Rents continue to rise, says Paragon

Average rents are continuing to rise, the latest data from Paragon Mortgages reveals.

The lender says average annual rents has risen every month since November 2006, to reach £10,702 in May.

This is 1% higher than April’s figure of £10,591, and up 9.7% on November’s figure of £9,665.

John Heron, managing director of Paragon Mortgages, says: “Rents continue their upward trend.

“It may be that higher borrowing costs are feeding through into rent rises, but more likely it is a function of the strength of tenant demand.

“The number of people who want to rent continues to grow due to a range of social, economic and demographic factors, including growth in the student population, more single person households and inward migration.”

As evidence of this growth in tenant demand, Paragon says 63% of landlords who responded to a recent survey said that demand was either stable or growing, and they are growing their property portfolios in response.

The latest Council of Mortgage Lenders figures show that well over half of buy-to-let lending business is undertaken for the purpose of property purchase as opposed to remortgaging on an existing property or portfolio.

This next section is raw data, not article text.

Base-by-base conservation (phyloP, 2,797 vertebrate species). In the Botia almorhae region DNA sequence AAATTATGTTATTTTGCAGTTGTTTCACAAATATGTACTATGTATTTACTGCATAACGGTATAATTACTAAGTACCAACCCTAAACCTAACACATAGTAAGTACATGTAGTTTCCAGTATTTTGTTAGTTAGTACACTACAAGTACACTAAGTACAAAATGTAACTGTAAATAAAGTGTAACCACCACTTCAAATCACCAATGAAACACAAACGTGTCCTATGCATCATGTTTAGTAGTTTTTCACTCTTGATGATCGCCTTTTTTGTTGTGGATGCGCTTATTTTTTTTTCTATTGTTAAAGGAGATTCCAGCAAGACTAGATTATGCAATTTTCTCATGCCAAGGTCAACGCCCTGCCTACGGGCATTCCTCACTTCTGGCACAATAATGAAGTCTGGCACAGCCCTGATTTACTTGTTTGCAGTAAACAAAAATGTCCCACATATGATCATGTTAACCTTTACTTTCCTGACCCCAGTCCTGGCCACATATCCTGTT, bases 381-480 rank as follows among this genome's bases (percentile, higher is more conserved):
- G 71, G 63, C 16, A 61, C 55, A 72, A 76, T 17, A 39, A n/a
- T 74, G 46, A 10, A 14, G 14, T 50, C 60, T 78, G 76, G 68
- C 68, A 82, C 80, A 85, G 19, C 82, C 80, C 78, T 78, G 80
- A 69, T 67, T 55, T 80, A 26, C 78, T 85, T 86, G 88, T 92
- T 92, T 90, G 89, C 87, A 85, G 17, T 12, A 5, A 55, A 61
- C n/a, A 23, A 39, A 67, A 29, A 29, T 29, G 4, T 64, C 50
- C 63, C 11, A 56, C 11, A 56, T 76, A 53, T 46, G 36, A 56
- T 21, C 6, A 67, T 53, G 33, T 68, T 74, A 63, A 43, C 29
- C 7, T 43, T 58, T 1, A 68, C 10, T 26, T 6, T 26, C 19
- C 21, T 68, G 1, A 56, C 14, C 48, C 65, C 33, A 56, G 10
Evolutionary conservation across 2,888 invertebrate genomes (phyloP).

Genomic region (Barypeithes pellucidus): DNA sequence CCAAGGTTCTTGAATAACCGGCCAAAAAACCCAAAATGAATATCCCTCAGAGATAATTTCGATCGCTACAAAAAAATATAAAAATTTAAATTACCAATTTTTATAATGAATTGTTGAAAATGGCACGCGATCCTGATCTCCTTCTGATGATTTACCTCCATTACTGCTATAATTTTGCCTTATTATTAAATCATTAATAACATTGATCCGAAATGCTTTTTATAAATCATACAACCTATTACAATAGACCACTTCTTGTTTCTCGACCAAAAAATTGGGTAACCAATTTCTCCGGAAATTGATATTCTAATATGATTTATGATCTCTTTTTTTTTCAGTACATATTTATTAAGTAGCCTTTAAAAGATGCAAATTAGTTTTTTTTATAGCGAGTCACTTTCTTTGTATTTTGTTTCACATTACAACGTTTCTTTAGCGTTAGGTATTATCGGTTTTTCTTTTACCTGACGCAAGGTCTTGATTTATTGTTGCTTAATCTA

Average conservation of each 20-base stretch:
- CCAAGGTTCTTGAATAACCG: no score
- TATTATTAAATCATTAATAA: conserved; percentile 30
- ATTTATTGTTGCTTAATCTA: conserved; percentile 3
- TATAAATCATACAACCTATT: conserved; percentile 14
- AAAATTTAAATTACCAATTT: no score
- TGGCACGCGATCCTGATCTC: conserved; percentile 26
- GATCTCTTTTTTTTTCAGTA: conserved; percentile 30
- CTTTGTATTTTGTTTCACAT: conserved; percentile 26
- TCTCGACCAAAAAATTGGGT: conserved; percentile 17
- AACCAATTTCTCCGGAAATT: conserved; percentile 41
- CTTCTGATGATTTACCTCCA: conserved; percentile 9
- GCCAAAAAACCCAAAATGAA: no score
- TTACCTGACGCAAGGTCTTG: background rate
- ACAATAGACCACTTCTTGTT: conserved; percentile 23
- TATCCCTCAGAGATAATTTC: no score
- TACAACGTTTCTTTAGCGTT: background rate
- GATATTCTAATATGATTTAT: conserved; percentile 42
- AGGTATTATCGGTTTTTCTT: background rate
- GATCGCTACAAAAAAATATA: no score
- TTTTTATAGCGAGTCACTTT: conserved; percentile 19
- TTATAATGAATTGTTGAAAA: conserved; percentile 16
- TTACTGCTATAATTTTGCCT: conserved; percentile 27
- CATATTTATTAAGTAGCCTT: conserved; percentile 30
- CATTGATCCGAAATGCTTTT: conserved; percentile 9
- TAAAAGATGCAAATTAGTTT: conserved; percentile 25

Heron adds: “Yields appear to have reached an equilibrium of around 6% at which buy-to-let investment makes sense.

“Even after recent rises in interest rates, this stable yield generates a good return to landlords, bearing in mind that average gearing across their whole portfolio is around 38% and many are immune to short-term interest rate rises as they borrow on a fixed rate basis.”

David Whittaker, managing director of Mortgages for Business, says: “Despite the base rate increases, many landlords have been encouraged by the continuing strong tenant demand and are expanding their portfolios.

“Their rationale is that annual rental growth of 5% or more across a portfolio will generate additional cashflow on their existing properties where in many cases they have locked into fixed rates and are therefore protected from increased borrowing costs.

“This allows them to take a more sanguine view on new acquisitions which are now being funded against rates that are rather higher than at the turn of the year.”